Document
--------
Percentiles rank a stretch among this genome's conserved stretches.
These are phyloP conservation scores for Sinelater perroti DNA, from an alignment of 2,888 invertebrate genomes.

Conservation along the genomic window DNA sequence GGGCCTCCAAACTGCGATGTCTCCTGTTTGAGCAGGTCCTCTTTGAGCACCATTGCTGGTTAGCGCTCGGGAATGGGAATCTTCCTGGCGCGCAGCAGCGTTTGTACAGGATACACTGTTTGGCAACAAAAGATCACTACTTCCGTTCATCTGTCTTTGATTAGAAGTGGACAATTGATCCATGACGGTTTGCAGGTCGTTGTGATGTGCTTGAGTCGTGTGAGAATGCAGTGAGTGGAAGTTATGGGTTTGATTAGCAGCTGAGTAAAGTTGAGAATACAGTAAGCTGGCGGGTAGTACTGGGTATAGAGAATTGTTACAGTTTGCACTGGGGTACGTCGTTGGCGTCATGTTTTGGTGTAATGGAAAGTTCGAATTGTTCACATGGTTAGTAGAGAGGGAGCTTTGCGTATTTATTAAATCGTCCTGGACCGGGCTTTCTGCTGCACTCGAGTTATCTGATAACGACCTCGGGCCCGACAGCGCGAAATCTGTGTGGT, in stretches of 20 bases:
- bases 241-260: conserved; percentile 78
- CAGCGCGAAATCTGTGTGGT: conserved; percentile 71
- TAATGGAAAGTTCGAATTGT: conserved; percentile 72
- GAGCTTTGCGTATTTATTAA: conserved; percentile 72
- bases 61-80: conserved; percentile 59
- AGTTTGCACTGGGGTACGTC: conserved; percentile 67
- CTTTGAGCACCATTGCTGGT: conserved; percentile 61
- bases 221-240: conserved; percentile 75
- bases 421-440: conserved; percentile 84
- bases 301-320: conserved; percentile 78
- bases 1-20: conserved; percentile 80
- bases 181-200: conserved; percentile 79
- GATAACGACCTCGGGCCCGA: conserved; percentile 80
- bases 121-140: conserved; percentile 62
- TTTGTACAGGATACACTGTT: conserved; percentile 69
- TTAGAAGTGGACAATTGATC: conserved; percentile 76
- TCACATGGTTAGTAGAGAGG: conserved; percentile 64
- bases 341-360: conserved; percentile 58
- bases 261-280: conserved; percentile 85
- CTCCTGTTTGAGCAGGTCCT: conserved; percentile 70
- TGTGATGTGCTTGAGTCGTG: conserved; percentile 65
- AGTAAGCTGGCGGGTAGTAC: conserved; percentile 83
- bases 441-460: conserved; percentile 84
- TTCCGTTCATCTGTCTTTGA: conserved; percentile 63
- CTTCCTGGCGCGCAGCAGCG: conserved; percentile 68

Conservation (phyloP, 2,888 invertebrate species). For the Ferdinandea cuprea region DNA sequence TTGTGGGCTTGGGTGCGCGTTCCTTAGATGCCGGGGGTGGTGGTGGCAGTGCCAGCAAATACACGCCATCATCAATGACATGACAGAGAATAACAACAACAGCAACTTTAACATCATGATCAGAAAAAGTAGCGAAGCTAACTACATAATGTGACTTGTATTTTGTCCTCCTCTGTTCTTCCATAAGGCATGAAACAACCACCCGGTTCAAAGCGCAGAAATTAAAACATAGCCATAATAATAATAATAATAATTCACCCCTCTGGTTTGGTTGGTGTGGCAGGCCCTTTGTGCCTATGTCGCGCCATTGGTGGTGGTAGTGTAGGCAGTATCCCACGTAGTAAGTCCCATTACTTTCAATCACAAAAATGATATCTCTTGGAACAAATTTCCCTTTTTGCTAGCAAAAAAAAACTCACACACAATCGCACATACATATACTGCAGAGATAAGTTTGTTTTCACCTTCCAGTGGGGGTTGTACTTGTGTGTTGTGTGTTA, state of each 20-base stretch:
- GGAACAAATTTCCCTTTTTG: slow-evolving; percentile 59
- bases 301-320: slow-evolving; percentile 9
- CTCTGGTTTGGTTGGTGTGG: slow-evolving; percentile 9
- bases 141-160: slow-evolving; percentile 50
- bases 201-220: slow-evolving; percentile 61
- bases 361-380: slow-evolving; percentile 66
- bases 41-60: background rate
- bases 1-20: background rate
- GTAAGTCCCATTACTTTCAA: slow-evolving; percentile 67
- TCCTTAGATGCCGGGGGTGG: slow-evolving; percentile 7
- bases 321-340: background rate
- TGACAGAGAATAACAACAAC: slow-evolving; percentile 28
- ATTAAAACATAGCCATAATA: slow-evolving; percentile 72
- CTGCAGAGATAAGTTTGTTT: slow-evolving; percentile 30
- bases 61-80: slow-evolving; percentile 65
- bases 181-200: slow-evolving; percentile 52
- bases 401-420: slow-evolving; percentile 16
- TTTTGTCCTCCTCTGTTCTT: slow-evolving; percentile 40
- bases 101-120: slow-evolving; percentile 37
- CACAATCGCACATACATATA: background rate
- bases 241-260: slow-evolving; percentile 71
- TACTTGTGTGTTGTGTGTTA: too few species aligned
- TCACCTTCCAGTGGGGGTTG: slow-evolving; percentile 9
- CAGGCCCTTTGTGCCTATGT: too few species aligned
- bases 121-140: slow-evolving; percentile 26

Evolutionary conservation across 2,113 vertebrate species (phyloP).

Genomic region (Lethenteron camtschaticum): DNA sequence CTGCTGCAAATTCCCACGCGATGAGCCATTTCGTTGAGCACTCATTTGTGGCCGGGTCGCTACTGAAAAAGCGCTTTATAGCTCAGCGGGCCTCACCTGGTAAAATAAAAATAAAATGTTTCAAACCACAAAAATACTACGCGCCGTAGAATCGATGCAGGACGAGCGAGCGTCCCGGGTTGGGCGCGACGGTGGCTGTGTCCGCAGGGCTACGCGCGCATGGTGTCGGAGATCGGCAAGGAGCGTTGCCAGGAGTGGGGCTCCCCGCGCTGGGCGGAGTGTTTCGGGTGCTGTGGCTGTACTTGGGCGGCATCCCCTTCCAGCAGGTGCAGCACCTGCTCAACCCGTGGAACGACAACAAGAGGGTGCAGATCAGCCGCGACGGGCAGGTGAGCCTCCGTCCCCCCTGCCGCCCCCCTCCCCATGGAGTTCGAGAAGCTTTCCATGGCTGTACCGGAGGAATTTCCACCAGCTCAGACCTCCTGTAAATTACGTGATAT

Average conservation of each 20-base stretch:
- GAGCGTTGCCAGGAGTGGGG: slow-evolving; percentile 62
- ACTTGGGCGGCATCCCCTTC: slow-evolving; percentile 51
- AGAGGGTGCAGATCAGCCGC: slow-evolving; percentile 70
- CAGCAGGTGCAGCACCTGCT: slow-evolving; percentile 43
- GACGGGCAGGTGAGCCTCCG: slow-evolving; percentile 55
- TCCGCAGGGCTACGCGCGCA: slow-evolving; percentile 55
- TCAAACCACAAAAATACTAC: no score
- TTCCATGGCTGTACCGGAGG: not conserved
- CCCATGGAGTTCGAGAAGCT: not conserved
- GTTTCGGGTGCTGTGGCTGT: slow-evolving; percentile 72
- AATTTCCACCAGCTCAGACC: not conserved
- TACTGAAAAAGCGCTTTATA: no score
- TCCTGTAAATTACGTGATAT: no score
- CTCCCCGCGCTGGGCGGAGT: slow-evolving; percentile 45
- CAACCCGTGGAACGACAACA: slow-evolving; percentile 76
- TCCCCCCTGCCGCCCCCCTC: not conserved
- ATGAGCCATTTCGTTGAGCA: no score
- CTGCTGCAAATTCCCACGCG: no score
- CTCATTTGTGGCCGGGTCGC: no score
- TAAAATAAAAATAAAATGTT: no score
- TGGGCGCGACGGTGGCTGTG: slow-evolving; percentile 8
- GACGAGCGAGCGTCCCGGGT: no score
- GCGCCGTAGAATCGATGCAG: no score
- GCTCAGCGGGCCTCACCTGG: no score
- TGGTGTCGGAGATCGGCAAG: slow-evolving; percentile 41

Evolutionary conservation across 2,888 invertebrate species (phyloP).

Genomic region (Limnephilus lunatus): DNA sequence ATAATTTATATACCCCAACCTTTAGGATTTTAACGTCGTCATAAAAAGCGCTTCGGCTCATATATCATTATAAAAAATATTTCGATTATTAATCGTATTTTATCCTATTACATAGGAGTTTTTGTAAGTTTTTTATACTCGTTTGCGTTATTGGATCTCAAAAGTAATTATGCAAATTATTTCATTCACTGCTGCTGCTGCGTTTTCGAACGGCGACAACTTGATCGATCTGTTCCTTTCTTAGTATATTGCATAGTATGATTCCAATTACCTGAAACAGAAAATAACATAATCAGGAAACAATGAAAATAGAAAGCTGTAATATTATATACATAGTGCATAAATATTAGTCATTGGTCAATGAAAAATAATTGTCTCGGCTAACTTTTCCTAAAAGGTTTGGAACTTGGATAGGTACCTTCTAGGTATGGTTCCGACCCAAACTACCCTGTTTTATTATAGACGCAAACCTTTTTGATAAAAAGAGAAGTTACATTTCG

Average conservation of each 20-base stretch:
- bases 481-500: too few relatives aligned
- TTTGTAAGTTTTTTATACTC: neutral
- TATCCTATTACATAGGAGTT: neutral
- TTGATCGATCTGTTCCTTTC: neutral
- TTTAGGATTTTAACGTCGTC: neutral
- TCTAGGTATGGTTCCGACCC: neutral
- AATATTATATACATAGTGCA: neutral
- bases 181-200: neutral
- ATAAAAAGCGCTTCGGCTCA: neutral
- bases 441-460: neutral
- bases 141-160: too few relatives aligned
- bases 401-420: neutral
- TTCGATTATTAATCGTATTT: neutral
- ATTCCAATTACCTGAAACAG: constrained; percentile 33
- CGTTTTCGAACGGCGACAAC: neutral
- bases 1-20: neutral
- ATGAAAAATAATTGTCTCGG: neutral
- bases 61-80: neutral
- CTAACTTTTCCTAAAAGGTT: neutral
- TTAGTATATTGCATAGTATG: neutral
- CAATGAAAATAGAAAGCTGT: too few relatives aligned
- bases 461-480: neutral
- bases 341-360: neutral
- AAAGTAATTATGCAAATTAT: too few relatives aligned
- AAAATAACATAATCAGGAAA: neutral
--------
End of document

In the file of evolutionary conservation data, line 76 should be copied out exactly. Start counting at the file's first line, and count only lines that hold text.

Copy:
- CTCATTTGTGGCCGGGTCGC: no score